Can the DRC Mining Code benefit mining companies and government?

Mukula acknowledges that when the code was first tabled, there were many contentious issues but now the topics of discussion are different a year after implementation.

“Now, the discussions revolve around the provisions of some terms of the code and during our discussions at DRC Mining Week, it was agreed that there needs to be ongoing engagement amongst government, civil society and mining companies. I believe if this cooperation exists, then the code will be beneficial to all.”

Meanwhile, Luke Mumba, head of community and responsible mining development at Eurasian Resource Group (ERG) Africa adds that because the DRC plays such an important role in the company’s international operations, it is important that it is engaged with all stakeholders in the country.

Already, the company’s operations have been affected by the implementation of the new code. At the end of February, ERG temporarily shut one of its Boss Mining assets, placing it on care and maintenance while it completes a feasibility study on the construction of two processing facilities, resulting in significant job losses.

“While there are challenges, we understand the need for the changes that have taken place,” adds Mumba.

“However, at the same time one needs to understand that investing in mining is a slow process that demands time and plenty of resources and we plan our operations on the assumption that there is stability in the country and that it is not an ever-changing environment.”

White House Considering Direct Purchases of U.S. Mined Uranium

  • Government pondering ways to help flagging domestic industry
  • ‘The president intends to take bold action,’ executive says

The White House is considering a plan that would have the government directly purchase uranium from U.S. producers as it contemplates ways to revive the flagging domestic mining industry.

A group set up by President Donald Trump to study the issue is considering a request by the nuclear industry to use the Defense Production Act, a 68-year-old Cold War-era statute once invoked by President Harry Truman to help the steel industry. The plan calls for requiring the government to buy American uranium to replenish their stockpiles and for other purposes, Paul Goranson, chief operating officer for Energy Fuels Inc., said in an interview.

Energy Fuels and Ur-Energy Inc. unsuccessfully petitioned the White House to put quotas on foreign imports of uranium. The concept of direct government purchases of U.S. uranium was among ideas discussed during a roundtable with administration staff and the nuclear industry at the Old Executive Office Building earlier this week, Goranson said.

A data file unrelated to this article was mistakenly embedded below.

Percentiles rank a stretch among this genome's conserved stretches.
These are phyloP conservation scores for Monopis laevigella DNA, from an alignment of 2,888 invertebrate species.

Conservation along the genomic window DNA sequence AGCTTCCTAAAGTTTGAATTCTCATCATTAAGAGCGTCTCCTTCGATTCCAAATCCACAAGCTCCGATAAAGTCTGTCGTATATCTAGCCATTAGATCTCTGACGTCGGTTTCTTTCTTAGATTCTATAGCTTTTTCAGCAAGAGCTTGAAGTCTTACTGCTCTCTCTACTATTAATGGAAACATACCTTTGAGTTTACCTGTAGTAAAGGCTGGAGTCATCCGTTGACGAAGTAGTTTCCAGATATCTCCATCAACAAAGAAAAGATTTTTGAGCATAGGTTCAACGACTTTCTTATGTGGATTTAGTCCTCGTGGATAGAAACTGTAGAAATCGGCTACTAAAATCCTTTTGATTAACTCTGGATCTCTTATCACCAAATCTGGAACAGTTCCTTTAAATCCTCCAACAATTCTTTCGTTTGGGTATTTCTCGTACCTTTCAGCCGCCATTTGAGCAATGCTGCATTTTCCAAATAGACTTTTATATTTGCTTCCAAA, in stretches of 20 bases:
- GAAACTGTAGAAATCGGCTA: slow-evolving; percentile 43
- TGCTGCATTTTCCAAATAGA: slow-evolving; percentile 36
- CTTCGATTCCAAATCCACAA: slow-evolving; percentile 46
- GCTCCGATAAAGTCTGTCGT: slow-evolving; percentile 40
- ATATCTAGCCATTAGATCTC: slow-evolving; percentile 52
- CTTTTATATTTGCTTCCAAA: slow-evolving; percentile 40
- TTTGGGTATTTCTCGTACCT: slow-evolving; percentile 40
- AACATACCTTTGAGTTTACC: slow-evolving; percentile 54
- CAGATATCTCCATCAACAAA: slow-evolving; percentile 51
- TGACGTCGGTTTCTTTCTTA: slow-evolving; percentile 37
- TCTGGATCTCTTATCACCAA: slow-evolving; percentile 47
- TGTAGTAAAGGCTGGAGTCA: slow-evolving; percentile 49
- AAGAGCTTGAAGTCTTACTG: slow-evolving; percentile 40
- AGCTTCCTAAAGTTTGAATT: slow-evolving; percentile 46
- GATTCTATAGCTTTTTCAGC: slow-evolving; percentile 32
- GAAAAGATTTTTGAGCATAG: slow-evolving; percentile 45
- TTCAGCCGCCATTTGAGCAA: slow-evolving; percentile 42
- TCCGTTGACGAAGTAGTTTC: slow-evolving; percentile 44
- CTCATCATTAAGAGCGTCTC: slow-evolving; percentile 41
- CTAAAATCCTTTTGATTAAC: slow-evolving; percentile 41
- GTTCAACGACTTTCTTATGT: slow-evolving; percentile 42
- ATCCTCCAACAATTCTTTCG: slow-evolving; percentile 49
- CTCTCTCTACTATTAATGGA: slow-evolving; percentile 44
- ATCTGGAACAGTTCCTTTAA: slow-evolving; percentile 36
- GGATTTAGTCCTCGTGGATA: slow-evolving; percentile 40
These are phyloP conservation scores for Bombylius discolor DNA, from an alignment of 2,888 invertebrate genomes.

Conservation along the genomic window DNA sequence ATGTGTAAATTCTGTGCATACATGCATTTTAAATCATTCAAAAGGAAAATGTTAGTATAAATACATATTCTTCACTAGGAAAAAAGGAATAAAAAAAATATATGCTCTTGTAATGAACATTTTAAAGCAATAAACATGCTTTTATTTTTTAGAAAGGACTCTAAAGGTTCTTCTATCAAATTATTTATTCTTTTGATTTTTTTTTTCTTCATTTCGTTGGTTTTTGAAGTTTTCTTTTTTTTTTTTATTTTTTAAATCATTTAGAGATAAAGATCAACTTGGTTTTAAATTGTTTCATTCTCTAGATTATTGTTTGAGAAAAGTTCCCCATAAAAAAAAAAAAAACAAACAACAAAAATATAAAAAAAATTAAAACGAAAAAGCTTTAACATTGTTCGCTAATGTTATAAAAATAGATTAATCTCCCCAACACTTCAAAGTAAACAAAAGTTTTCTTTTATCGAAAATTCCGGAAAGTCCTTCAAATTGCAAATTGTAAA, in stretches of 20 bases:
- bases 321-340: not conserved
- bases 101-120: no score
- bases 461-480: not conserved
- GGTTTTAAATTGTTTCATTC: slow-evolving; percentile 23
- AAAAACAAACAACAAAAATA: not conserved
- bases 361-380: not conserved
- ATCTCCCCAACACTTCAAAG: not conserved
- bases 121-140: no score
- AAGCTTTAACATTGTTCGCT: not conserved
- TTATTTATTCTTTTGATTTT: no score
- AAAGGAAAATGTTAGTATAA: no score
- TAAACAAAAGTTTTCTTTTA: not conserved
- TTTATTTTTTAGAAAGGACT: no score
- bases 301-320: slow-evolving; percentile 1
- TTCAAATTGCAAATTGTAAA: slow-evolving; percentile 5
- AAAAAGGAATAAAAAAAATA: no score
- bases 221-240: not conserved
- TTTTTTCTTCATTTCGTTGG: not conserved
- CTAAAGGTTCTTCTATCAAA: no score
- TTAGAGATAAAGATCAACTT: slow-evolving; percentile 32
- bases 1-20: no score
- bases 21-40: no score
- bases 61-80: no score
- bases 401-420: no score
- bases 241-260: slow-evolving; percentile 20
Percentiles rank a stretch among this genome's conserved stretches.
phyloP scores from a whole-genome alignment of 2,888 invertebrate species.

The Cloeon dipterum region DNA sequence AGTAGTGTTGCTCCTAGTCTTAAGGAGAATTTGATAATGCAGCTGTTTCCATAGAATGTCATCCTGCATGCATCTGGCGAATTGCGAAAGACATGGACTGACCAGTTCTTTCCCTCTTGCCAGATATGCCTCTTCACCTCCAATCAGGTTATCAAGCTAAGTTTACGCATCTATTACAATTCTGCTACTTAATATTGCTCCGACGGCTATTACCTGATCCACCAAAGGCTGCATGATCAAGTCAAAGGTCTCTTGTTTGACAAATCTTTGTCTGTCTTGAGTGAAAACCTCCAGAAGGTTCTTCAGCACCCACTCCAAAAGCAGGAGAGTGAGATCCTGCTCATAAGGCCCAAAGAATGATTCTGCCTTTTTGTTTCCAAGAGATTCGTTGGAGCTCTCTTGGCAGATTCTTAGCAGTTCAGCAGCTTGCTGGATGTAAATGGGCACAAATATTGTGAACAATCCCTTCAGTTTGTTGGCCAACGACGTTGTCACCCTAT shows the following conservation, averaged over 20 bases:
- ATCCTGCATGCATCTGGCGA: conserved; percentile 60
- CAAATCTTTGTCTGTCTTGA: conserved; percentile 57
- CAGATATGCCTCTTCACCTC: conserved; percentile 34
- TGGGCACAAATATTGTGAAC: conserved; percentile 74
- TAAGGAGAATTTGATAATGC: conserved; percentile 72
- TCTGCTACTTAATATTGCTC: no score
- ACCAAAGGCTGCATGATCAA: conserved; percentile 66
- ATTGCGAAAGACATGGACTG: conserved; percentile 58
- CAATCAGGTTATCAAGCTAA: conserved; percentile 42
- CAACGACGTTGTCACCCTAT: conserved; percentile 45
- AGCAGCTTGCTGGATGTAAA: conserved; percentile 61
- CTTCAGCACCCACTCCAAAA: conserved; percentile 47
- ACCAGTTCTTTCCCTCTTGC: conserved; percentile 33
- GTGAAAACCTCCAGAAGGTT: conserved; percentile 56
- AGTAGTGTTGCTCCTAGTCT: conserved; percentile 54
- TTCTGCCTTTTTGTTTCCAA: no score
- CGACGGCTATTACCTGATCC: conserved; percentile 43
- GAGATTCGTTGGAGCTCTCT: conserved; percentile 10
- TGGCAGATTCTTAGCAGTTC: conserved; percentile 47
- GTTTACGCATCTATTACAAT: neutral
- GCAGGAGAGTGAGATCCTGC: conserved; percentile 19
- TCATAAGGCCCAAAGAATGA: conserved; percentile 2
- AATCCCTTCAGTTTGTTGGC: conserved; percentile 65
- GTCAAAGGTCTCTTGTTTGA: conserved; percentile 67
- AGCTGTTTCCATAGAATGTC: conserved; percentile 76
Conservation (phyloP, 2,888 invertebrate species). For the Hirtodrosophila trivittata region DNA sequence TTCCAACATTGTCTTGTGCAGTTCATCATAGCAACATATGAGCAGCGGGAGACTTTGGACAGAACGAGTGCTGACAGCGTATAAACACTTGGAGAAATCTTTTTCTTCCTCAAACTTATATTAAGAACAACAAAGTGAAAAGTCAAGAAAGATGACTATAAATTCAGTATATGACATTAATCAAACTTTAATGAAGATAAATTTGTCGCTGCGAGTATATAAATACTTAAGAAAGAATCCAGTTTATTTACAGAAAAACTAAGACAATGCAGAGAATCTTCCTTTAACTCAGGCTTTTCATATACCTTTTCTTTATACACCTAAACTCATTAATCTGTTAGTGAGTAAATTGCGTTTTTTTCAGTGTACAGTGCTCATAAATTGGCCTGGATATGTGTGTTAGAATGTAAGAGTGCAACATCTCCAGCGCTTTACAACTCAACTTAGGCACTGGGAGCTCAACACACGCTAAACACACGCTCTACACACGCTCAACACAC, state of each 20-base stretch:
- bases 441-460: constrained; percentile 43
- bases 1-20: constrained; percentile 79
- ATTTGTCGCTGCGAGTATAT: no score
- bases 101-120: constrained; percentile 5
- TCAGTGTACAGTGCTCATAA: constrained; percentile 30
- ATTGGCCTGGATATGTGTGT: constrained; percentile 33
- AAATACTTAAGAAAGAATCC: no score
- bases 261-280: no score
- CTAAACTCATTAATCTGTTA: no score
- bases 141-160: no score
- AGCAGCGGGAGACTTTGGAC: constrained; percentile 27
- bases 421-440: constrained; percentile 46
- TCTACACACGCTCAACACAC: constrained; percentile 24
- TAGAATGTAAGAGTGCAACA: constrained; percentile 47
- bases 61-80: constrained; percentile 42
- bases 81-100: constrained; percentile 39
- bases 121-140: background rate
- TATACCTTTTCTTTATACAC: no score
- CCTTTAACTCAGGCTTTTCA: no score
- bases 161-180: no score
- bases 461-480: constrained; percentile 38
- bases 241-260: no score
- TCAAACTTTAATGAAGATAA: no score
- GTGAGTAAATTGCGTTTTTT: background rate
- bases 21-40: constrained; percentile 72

“They seem receptive to direct purchasing of material,” Goranson said. “The president intends to take bold action on this. It’s got his attention now.”


Fortescue raises $600m to fund debt

PERTH ( – Iron-ore major Fortescue Metals has completed a $600-million bond offering that will be used to partially repay its $1.4-billion of outstanding debt, due in 2022.

The miner raised the capital through the issue of senior unsecured notes at an interest rate of 4.5%, maturing in September 2027.

CEO Elizabeth Gaines on Friday said that following the record financial results for the 2019 financial year, and the strong start to the 2020 financial year, the ongoing strength of Fortescue’s performance had resulted in the successful execution of the senior unsecured note offering.

“Fortescue’s balance sheet is structured on investment grade terms which have allowed us to take advantage of market conditions to extend the maturity profile of Facebook’s debt at a low cost.

“In addition, we are in negotiations to extend the balance of the 2022 term loan while maintaining optionality and flexibility to ensure the long term sustainability of our operations, invest in growth and development and continue to deliver returns to our shareholders.”

Fortescue is also in negotiations with its existing term lenders to extend the term loan maturities of the remaining $600-million to 2025, on the same terms and conditions. The balance of the term loan of $200-million will be repaid from operating cash.


comm1 Behre Dolbear newsletter 09.09.2019comm2 Behre Dolbear newsletter 09.09.2019comm3 Behre Dolbear newsletter 09.09.2019